For some imaging applications, the extent to which a camera can communicate with its environment can be an important aspect in the camera decision process. The table below provides an overview of the connectivity of the Nikon D5500 and Nikon D800 and, in particular, the interfaces the cameras (and selected comparators) provide for accessory control and data transfer.
| WiFi |
|Canon G5 X||Y||stereo||mono||-||-||mini||2.0||Y||Y||-|
It is notable that the D5500 offers wifi support, while the D800 does not. Wifi can be a very convenient means to transfer image data to an off-camera location.
Studio photographers will appreciate that the Nikon D800 (unlike the D5500) features a PC Sync socket, so that professional strobe lights can be controlled by the camera.
Both the D5500 and the D800 have been discontinued, but can regularly be found used on eBay. The D800 was replaced by the Nikon D810, while the D5500 was followed by the Nikon D5600. Further information on the two cameras (e.g. user guides, manuals), as well as related accessories, can be found on the official Nikon website.
So how do things add up? Is the Nikon D5500 better than the Nikon D800 or vice versa? The listing below highlights the relative strengths of the two models.
Advantages of the Nikon D5500:
- Maximized detail: Lacks an anti-alias filter to exploit the sensor's full resolution potential.
- Better jpgs: Has a more modern image processing engine (EXPEED 4 vs EXPEED 3).
- Better video: Provides higher movie framerates (1080/60p versus 1080/30p).
- More detailed LCD: Has a higher resolution rear screen (1037k vs 921k dots).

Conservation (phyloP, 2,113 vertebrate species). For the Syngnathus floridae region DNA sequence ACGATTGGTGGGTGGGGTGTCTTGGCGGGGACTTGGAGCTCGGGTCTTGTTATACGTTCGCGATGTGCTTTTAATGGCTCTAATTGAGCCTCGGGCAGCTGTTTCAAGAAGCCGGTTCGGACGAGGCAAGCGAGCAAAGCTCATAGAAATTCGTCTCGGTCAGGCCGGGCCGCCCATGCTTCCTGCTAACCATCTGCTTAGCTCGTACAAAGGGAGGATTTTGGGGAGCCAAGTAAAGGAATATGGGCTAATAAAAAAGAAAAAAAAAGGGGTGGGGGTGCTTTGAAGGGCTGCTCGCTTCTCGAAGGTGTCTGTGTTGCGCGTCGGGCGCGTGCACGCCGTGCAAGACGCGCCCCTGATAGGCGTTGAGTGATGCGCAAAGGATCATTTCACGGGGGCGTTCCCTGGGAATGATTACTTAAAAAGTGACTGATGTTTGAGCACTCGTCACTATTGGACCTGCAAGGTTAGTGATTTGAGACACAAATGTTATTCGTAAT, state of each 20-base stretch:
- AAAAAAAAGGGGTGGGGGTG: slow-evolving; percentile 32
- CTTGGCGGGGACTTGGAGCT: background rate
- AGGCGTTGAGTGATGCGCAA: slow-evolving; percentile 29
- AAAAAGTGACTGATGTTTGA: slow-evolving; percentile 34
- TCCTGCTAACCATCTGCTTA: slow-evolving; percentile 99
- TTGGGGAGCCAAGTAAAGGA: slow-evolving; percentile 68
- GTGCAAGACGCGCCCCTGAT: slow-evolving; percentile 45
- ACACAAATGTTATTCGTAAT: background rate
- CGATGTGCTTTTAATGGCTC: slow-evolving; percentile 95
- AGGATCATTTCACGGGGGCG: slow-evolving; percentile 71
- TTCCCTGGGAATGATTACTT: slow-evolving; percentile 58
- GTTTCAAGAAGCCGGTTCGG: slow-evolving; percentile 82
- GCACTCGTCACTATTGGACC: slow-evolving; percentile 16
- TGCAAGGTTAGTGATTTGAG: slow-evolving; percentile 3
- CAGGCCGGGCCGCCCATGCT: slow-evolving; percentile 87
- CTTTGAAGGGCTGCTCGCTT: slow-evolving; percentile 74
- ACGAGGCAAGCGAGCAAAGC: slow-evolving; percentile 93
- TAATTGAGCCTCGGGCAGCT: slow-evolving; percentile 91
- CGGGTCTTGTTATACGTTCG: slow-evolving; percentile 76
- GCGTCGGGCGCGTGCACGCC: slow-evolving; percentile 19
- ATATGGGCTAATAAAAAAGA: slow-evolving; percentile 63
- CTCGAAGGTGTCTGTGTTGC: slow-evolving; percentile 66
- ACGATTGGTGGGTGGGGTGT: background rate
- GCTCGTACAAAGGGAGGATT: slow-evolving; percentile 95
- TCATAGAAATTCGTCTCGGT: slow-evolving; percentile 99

- More flexible LCD: Has a swivel screen for odd-angle shots in portrait or landscape orientation.
- Fewer buttons to press: Is equipped with a touch-sensitive rear screen to facilitate handling.
- More selfie-friendly: Has an articulated screen that can be turned to be front-facing.
- Faster burst: Shoots at higher frequency (5 vs 4 flaps/sec) to capture the decisive moment.
- More compact: Is smaller (124x97mm vs 146x123mm) and thus needs less room in the bag.
- Less heavy: Is lighter (by 580g or 58 percent) and hence easier to carry around.
- Easier file upload: Has wifi built in for automatic backup or image transfer to the web.
- More affordable: Was introduced into a lower priced category (70 percent cheaper at launch).
- More modern: Reflects 2 years and 10 months of technical progress since the D800 launch.
Reasons to prefer the Nikon D800:
- More detail: Has more megapixels (36.2 vs 24MP), which boosts linear resolution by 23%.
- Better moiré control: Has an anti-alias filter to avoid artificial patterns to appear in images.
- Better image quality: Scores substantially higher (11 points) in the DXO overall evaluation.
- Richer colors: Generates noticeably more natural colors (1.2 bits more color depth).
- Better low-light sensitivity: Can shoot in dim conditions (1 stops ISO advantage).
- Better sound control: Has a headphone port that enables audio monitoring while recording.
- More complete view: Has a viewfinder with a larger field of view (100% vs 95%).
- Larger viewfinder image: Features a viewfinder with a higher magnification (0.70x vs 0.57x).
- Easier setting verification: Features a control panel on top to check shooting parameters.
- Faster shutter: Has higher mechanical shutter speed (1/8000s vs 1/4000s) to freeze action.
- Better sealing: Is splash and dust sealed for shooting in inclement weather conditions.
- Faster data transfer: Supports a more advanced USB protocol (3.0 vs 2.0).
- Better studio light control: Has a PC Sync socket to connect to professional strobe lights.